Most of this year I’ve felt like I’m barely hanging on in one sense.  The constant unwinding of the muscles in my face, while miraculous, is also painful and wearing.  It interferes so much with sleep that I’m often just catching naps whenever I can.  Keeping to any kind of schedule is nearly impossible.  Exercise, meditation, cooking, cleaning — all these things have become hit or miss.  It’s hard not to feel like a failure when I so rarely do what I meant to do.

The shining light that keeps me taking one more step each day is the amazing feeling as life is restored to one tiny place at a time.  Every increment of blood and prana flow restored show me how much energy did NOT flow.  Every piece that opens reveals how very much energy has been devoted to holding all this steely tightness from head to toe for most of my life.

You can see in the picture above that there are many layers of muscles in your face.  Every single one of those was twisted like steely pipe and every single one that you can see connected to others was intertwined with and glued together in groups with every connected piece.  I can now feel parts of my face that I have no memory of feeling.  The body is like that — lots of layers, lots of interconnections.  Once one part goes off they all start twisting to fit the pattern.

I’ve said it many times — I know that most people don’t have a situation with their muscles as bad as mine.  But I also know that TMJ, tight necks and shoulders, near-sightedness and back pain–to name a few–are rampant.  And I’m not sure that everybody realizes how much of their energy is lost to those holding patterns.  Various sorts of body work help with these things but at some point I think it takes personal work.  If you don’t practice yoga or some sort of pattern-ending movement (see here for the work I developed) in between, body work will rarely take you the whole way.   Emotions are also in there. These holding patterns contain parts of your story.  Parts of your ancestors’ stories.  You don’t have to dredge up every detail but I do think you have to be willing to look inward and see what you’re holding in there.

It takes time.  This isn’t stuff you can plan on fixing with a few body work sessions or one “release the past” exercise.  Most people don’t have to go through the excruciatingly slow process that I’ve had to go through but these patterns take time.  I think I’ve been led through this long slow process so that I could feel every stage of opening and be aware of it all.  And to spread the word — do the work.  It’s worth it.

DON’T FORGET TO CHANT FOR PEACE!  See Collective Prayer Sundays for info.


My variation on the trauma exercises

After I worked with the trauma exercises a few times exactly as they’re described in Berceli’s Trauma Release Process (see previous post) I wasn’t too keen on the warm-up exercises.  The first six exercises are basically to fatigue the muscles so that it’s easier to get them to release.  They’re also pretty tough on the quads and REALLY hard on the knees.  Initially I thought I’d just give the same instructions I’d give my students for modifying those.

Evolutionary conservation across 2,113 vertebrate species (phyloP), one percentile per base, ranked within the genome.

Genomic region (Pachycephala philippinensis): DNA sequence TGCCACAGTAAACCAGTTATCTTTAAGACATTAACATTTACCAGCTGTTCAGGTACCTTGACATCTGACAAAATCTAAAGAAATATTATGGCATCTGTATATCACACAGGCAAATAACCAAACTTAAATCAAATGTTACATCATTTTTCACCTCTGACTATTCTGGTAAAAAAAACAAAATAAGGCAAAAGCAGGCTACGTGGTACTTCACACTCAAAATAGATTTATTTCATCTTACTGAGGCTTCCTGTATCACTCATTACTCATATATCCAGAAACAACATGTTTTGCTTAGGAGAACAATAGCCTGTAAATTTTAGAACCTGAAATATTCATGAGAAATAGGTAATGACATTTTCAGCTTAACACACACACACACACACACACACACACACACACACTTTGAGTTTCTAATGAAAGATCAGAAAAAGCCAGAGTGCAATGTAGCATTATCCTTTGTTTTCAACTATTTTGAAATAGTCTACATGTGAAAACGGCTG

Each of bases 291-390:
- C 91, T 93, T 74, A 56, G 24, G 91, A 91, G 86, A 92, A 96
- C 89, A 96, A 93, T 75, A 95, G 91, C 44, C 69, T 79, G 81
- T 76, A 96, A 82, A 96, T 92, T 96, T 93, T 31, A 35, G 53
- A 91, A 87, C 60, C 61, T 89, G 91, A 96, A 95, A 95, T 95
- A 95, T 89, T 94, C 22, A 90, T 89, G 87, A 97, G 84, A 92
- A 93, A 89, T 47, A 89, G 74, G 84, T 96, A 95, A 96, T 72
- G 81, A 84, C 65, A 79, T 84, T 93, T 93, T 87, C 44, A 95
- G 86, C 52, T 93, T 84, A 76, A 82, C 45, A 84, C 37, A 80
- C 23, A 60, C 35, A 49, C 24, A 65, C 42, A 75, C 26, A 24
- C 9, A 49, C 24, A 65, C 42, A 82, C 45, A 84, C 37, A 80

But I’ve been working with muscles and movement for nearly three decades so I know there are other ways to get muscles ready to release.  I started experimenting with a couple of different lead-ins to the release exercise itself.  First I tried a series of yoga poses that I do regularly that deeply stretch a lot of muscles in the thighs and groin as well as fatigue the quads.  When I shifted to Berceli’s seventh exercise–the release piece–I had a huge release on the first two inch lift where the previous times I only experienced some quivering in the first two levels.

Next I tried doing the hip release work from my Robert Masters-based movement work and then some yoga and psoas stretches.  Again, enormous release right from the beginning of the release process.  Instructions for these releases are in my booklet, Restoring Fluidity and Freedom of Movement.

I thought I’d give you two different yoga series to use as warm-ups for the release.  If anyone really wants my modifications to the original series I’ll provide them in another post.  Various poses are known by more than one name in different traditions and over time I’ve just made up names for some so don’t worry if you recognize some of these as having a different name.   Instructions for the release itself are below the two sets of yoga poses.

First Series

Modified Chair Pose

I don’t recommend this if you have knee issues.  Stand with your legs and feet together.  On an inhale, bend your knees and lift your arms straight out from your shoulders with your wrists bent so that your palms are facing outward and your fingertips point to the ceiling.  Don’t bend your legs any farther than your place of comfort.  While you hold continue deep breathing.  Start with just a few breaths and try to work up to holding 20-25 long deep breaths.  Take as much time as you need to increase the hold — months if necessary.  If you feel any pulling or discomfort in your knees discontinue.

Downward Dog variation

Get on the floor on hands and knees.  Plant your hands firmly and make sure that the pressure on your palms is extending to the top of the palms (just below the fingers).  Once you get into the pose keep checking the pressure — if you rest on the base of your palms you’ll overextend your wrists.  Once your palms are set, inhale and then on an exhalation lift your hips toward the ceiling.  Make sure that your back is straight and long.